In other words, Brussels is serious about preventing banks from stuffing their pockets with public money.

Banks found to have breached EU competition rules “will not be invited to tender for individual syndicated transactions”, said a spokesman for the European Commission, which handles debt issuance on behalf of the EU. “The Commission implements a strict approach to ensuring that the entities with whom it works are fit to be a counterparty of the EU."

Banks found guilty of antitrust breaches will be required to show they have taken “remedial measures” to prevent them happening again before they will be allowed to bid for syndications, the spokesman added.

Bank of America, Natixis, Nomura, NatWest and UniCredit have been prevented from taking part due to a Commission antitrust ruling last month that they participated in a bond trading cartel during the eurozone debt crisis a decade ago.

Citigroup, JPMorgan and Barclays — in addition to NatWest — have also been barred due to a finding two years ago that they were involved in manipulating currency markets between 2007 and 2013, people familiar with the matter said. Deutsche Bank and Crédit Agricole are also excluded due to an April ruling that they were involved in a different bond trading cartel, the people said. All the banks declined to comment.

Despite this, Reuters reported earlier (citing a senior banker in charge of the deal) that the EU's first offering of €20 billion ($24.3 billion) in bonds was heavily oversubscribed. The popularity isn't that surprising, considering that Triple-A rated debt in the region can be hard to come by (since the ECB owns much of the market). And the EU bonds feature a slight yield premium to German bunds. Investors placed upwards of €140 billion in orders for the €20 billion of debt, according to bankers who spoke to Reuters.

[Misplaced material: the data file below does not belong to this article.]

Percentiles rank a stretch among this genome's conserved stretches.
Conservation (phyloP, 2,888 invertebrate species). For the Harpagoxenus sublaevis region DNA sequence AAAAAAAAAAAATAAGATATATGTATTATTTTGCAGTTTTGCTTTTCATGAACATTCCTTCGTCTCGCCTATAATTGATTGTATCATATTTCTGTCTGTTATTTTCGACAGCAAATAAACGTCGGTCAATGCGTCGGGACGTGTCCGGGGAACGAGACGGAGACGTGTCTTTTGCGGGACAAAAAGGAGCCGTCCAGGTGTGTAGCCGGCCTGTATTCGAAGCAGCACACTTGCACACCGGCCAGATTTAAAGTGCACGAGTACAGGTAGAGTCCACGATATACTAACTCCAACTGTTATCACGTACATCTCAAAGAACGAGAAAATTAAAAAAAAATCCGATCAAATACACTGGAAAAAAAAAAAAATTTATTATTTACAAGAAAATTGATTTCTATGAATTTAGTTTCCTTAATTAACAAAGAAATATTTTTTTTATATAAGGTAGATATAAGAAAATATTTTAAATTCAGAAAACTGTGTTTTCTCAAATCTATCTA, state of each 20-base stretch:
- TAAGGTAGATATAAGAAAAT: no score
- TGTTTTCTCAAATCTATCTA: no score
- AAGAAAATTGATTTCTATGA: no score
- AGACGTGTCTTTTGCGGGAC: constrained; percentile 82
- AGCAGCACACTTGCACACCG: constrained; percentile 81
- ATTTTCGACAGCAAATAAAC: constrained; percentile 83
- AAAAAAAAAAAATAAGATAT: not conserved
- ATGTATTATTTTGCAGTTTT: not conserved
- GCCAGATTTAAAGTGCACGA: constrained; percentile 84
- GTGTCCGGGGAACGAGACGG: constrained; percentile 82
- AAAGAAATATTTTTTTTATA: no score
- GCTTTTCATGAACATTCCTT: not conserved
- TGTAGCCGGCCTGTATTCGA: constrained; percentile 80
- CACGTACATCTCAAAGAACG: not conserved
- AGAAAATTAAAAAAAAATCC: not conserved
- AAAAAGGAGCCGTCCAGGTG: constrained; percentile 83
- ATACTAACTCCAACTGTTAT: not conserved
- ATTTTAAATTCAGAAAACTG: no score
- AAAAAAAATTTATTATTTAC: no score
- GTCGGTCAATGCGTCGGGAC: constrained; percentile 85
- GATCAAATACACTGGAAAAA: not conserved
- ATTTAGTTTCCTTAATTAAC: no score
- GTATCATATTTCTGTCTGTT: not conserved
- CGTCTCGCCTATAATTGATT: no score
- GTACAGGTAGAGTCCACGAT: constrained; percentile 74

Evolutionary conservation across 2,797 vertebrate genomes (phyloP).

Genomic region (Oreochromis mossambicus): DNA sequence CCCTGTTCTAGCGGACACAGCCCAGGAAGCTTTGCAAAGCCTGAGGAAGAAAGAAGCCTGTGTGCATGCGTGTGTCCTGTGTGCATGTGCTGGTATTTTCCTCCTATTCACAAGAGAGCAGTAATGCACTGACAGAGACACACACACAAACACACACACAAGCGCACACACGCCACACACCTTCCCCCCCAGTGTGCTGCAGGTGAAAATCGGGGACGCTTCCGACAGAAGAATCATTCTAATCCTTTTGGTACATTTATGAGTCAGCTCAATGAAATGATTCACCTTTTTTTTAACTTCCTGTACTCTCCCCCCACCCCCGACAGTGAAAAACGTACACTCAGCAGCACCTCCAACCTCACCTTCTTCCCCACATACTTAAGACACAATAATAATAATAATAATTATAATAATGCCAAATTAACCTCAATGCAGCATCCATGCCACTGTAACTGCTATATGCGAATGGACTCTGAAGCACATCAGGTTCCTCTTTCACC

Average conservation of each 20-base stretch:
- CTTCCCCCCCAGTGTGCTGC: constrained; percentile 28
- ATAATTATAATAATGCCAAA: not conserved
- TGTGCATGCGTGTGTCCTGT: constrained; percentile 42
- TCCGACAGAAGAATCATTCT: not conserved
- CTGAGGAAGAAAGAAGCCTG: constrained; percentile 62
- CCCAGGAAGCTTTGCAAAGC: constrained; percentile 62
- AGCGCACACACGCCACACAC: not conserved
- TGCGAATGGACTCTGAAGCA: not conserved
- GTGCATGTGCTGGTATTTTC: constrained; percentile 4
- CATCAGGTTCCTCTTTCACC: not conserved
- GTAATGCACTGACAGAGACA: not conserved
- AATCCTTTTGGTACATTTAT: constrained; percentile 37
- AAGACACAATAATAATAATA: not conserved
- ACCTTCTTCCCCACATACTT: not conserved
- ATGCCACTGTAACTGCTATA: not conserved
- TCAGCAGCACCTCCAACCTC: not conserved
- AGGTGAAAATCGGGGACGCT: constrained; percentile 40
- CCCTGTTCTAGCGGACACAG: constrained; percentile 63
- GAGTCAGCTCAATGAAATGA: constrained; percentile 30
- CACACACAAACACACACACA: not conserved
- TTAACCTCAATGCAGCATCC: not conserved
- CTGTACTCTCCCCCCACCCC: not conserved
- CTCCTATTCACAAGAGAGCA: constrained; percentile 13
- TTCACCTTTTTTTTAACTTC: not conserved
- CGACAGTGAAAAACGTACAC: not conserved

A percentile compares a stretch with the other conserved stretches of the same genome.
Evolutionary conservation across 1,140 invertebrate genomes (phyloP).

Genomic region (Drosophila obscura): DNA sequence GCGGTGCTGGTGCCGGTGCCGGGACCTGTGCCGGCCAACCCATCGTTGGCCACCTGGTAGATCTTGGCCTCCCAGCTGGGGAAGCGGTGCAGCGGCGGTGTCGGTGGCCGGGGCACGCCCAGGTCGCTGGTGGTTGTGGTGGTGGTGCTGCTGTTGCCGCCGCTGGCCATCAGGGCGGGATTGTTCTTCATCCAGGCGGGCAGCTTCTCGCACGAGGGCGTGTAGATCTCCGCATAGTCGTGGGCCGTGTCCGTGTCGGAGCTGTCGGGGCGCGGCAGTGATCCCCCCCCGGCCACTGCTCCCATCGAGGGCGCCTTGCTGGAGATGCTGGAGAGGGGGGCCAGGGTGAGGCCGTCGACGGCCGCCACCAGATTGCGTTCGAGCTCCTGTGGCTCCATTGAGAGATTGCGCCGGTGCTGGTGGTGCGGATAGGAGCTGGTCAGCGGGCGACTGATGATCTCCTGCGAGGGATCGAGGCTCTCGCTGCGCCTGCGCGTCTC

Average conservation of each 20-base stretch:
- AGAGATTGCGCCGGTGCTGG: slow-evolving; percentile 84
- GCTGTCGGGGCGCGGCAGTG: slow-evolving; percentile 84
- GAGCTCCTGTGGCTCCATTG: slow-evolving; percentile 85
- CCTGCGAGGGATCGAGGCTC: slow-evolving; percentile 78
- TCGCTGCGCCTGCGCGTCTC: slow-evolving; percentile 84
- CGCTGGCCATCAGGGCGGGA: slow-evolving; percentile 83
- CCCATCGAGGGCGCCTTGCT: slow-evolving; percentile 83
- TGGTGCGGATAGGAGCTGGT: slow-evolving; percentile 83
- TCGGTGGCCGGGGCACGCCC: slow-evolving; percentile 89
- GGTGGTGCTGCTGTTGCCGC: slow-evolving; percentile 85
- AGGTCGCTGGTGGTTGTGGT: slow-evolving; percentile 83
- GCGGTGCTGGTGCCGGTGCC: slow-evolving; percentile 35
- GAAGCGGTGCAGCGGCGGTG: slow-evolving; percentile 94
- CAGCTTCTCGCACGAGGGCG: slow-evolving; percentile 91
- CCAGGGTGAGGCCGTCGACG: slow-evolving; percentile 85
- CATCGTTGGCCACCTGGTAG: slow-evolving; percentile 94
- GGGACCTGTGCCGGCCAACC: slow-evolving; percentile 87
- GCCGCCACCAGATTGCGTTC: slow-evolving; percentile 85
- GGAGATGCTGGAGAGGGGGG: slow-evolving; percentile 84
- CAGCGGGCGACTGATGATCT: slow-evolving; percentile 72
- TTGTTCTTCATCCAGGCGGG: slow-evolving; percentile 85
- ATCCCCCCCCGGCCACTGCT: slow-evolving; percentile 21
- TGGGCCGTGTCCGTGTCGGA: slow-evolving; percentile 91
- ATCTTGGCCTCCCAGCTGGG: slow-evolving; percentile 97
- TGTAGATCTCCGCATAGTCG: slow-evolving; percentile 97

The new EU bond, due July 4 2031, will price 2 basis points below the mid-swap rate, according to the lead manager. That is equivalent to a yield of around 0.06%, according to Reuters calculations, down from around one basis point over the mid-swap level when the sale started on Monday.

Since October, the EU has already issued 90 billion euros to help finance its unemployment support program SURE.

The EU is managing these bond sales like a national debt offering, which is appropriate since they will likely transform the bloc into the world’s biggest supranational debt issuer.

All ten banks are among the 39 approved "primary dealers" which have a responsibility to bid for bonds during government auctions. One anonymous source told the FT that the EU's decision to bar the top dealers could create unnecessary complications for the sales. "There’s a delicate equilibrium in the relationship between issuers and primary dealers, and this risks upsetting that,”" said a senior banker at one of the lenders barred from syndicated deals. "These issues they are bringing up are from a long time ago, and they have been settled."

The banks working on Tuesday’s inaugural recovery fund bond are BNP Paribas, DZ Bank, HSBC, Intesa Sanpaolo, Morgan Stanley, Danske Bank and Santander.

The EU is expected to sell two more syndicated bonds by the end of July.

Tyler Durden Tue, 06/15/2021 - 09:49